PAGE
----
The sprawling, cement-colored cityscape of Beijing is visible in this image from the Advanced Spaceborne Thermal Emission and Reflection Radiometer (ASTER) on NASA’s Terra satellite captured on August 8, 2007. Buildings and paved surfaces range in color from white to charcoal, with blue-gray predominating. Vegetation appears green, and water appears dark blue.
Extensive patches of blue-gray testify to the extent of urbanization in this ancient city. Historically, Beijing has consisted of cities within a city. The ancient heart of the capital is the moat-lined Forbidden City, which was surrounded by the square walls of the “Inner City,” which was in turn surrounded by the larger, rectangular “Outer City.” walls. The walls no longer stand, but they have been replaced by canals and roads, and so their impressions are still visible in the image. The location of the walls of the Outer City is prominent south of the Temple of Heaven park.
Landsat images reveal that, in 1976 and 1984, the urbanized area of Beijing was beginning to spill outside the boundaries of the Outer City. According to the U.S. Geological Survey EarthShots Web site, after a burst of development in the 1950s, China’s government built little additional housing in the city for the next two decades. Migration to Beijing continued, however, creating cramped conditions by the late 1970s. Reforms begun in 1979 caused rapid growth well into the twenty-first century.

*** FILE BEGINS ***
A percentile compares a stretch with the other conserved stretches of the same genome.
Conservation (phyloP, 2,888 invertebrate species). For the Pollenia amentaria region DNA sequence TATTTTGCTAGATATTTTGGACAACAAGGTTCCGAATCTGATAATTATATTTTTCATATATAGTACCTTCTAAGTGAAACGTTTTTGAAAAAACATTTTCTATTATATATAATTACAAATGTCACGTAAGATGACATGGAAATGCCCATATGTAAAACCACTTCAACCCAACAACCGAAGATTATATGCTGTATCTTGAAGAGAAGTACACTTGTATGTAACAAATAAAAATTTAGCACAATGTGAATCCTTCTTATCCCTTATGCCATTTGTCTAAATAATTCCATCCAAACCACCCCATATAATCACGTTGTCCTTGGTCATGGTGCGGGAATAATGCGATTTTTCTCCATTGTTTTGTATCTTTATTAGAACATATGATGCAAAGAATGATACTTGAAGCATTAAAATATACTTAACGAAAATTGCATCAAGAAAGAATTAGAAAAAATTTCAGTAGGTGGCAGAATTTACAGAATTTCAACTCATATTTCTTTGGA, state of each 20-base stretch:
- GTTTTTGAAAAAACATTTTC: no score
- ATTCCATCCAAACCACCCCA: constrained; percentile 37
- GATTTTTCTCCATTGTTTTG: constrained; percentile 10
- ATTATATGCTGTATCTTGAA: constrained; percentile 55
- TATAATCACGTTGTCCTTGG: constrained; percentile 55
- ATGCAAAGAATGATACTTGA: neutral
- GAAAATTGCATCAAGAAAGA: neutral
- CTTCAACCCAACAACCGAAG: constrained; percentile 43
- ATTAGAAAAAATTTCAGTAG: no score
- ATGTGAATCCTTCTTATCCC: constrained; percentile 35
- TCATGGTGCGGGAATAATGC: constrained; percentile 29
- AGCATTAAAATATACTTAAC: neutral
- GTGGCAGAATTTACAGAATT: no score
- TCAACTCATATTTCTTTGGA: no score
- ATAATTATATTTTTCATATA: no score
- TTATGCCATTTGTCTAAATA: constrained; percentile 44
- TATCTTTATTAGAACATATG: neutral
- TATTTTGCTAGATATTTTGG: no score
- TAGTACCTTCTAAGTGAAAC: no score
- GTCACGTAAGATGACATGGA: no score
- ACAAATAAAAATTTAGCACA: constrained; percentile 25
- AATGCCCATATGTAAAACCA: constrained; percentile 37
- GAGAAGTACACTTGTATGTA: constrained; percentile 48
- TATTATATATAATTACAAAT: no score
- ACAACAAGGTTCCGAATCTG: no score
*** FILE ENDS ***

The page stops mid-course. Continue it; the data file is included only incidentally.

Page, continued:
Beijing contains multiple, concentric beltways or “ring roads” expanding from the city’s center. The first such road, now obliterated, resulted from Beijing’s tram lines in the 1920s. Newer roads were added beginning in the 1980s. As newer ring roads were built, urbanization kept pace, filling the area inside each new road with buildings and paved surfaces. As the city grew, agricultural and natural areas were consumed. In this scene, only a few pockets of green vegetation (gardens and parks) dot the densely developed heart of the city. Agricultural land has been pushed back to the margins of the image.
Although many cities in the United States concentrate their skyscrapers near the center of town with lower-profile buildings on the outskirts, Beijing’s skyline is nearly the opposite. Low-lying historic buildings occupy the city center with taller buildings, such as skyscrapers in the Central Business District, lying farther from the city’s center.
While features such as airports and historic sites appear fairly clearly, a faint haze hangs over much of the city. The haze is especially thick northeast of the Forbidden City. Although fairly inconspicuous in this image, the haze was a persistent problem for Beijing just one year before its hosting of the 2008 Summer Olympic Games.